Adventures in Humility

News, Views, and Chews on spiritual issues.

Thursday, August 31, 2006

The Mind of a Prostitute

Last night I dreamt that I approached a prostitute with the intention of you-know-what. I wonder why. My dreams have taken on a sort of slapstick tone lately; for example, I might dream that I am cooking something and then all sorts of things and events happen within the dream that distract me far away from my purpose and by the end of it I haven't cooked anything. So in the same vein, I dreamt that I approached a prostitute to sleep with her but I never actually got to do the deed thanks to the circumstantial distractions that took place.

Even so, it was a strange dream and I wondered what had occurred to make me dream of such weird things. Recently I have been arguing the virtues of Krishna-worship (God-worship) versus demigod-worship. We all know of those Gita verses where demigod-worship is more or less banned, and also that quote in some Purana or other (Skanda?) that giving up Krishna to worship the demigods is like giving up your mother and living with a witch. Among demigod-worshippers it is usually the case that several demigods are worshipped as in the case of Adi Sankara and his panca-puja idea (worship of five different divinities). It is my own personal thing to term this as spiritual prostitution. I have also used this in the context of jumping from one guru to another, spiritual prostitution. So perhaps the usage of this term with all of it's mundane connotations went into my subconscious and accounted for my dream.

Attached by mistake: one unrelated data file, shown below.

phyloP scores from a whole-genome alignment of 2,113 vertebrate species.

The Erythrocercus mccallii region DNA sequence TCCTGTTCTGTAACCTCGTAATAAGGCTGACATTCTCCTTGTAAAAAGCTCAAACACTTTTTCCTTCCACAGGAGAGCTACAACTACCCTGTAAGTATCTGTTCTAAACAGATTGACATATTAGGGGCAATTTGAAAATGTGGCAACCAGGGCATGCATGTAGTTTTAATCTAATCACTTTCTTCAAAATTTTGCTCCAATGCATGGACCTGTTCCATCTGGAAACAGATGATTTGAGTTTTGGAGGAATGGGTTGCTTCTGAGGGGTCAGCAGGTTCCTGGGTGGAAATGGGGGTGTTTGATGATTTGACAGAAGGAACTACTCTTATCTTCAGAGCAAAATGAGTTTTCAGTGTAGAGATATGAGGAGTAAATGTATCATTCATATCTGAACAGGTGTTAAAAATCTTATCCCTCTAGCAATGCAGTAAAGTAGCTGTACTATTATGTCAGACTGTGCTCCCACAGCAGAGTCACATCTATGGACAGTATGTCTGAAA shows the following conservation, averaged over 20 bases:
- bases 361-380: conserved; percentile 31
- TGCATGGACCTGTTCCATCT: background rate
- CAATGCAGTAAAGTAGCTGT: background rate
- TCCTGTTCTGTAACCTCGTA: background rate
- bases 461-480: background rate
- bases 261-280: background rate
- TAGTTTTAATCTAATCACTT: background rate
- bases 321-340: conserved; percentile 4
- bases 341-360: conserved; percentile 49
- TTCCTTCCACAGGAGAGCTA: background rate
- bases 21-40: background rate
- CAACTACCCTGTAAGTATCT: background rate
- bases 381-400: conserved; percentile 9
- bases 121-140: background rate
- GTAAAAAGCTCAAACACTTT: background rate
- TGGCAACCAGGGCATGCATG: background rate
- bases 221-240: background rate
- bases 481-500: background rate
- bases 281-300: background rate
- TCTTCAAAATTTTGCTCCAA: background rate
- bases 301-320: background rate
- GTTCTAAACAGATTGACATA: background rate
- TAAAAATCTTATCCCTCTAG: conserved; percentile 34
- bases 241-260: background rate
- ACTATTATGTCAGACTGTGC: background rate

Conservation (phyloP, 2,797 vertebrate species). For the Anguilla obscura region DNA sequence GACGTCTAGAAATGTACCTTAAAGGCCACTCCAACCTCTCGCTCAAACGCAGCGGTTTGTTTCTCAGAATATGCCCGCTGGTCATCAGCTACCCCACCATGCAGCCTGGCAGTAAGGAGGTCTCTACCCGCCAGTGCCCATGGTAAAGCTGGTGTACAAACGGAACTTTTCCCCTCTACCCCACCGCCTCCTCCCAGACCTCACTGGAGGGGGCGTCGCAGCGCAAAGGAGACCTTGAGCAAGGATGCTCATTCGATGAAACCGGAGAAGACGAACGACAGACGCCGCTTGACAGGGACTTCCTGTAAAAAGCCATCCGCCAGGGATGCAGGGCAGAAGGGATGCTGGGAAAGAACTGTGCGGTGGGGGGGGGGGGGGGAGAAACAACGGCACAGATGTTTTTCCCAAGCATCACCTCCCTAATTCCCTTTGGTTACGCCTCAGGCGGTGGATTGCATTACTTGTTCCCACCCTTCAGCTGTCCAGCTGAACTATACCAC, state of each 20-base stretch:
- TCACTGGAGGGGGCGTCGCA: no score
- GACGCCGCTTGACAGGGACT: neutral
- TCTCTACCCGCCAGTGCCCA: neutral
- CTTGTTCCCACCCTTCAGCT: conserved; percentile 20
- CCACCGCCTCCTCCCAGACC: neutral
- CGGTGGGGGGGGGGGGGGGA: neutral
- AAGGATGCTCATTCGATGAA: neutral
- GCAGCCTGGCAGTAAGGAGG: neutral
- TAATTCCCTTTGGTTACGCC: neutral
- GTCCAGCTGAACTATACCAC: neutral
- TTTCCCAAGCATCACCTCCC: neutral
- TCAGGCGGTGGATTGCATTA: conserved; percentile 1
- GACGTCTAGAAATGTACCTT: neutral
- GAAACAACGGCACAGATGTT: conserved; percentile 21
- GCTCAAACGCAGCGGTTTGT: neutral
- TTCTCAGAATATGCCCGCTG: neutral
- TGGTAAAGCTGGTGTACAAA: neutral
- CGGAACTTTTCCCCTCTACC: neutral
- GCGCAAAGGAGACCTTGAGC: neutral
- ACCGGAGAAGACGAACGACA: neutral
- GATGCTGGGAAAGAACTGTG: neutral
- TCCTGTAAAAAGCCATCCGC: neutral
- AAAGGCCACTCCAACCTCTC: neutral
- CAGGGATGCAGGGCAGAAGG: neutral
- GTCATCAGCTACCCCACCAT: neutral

In any case I did realise when I woke up that I should not lend my mind to such ideas even if I do have good intentions like pointing out the irrelevance of demigod-worship. It is just not a good idea to think of things with such strong terms like "prostitution" even though I have been doing it for years.

And then all of a sudden it hit me in a eureka moment: the mind is like a prostitute, flitting from one thought to another in the same way as a prostitutes flits from man to man. After all, one of the side-aims of spiritual practice is to bring the mind under control so that it can be focused on God, who is incidentally the only Man (Purusha). Wow, even though I had to learn this lesson in a rather graphic way, it is still a heck of a lesson to learn!

nirantara sevā kare antarmanā hañā

"At all times, perform service in the mind."
(CC 2.22.159)

In other words, try to think of Krishna constantly, keeping material thoughts to a minimum. Wise words indeed.


Post a Comment

<< Home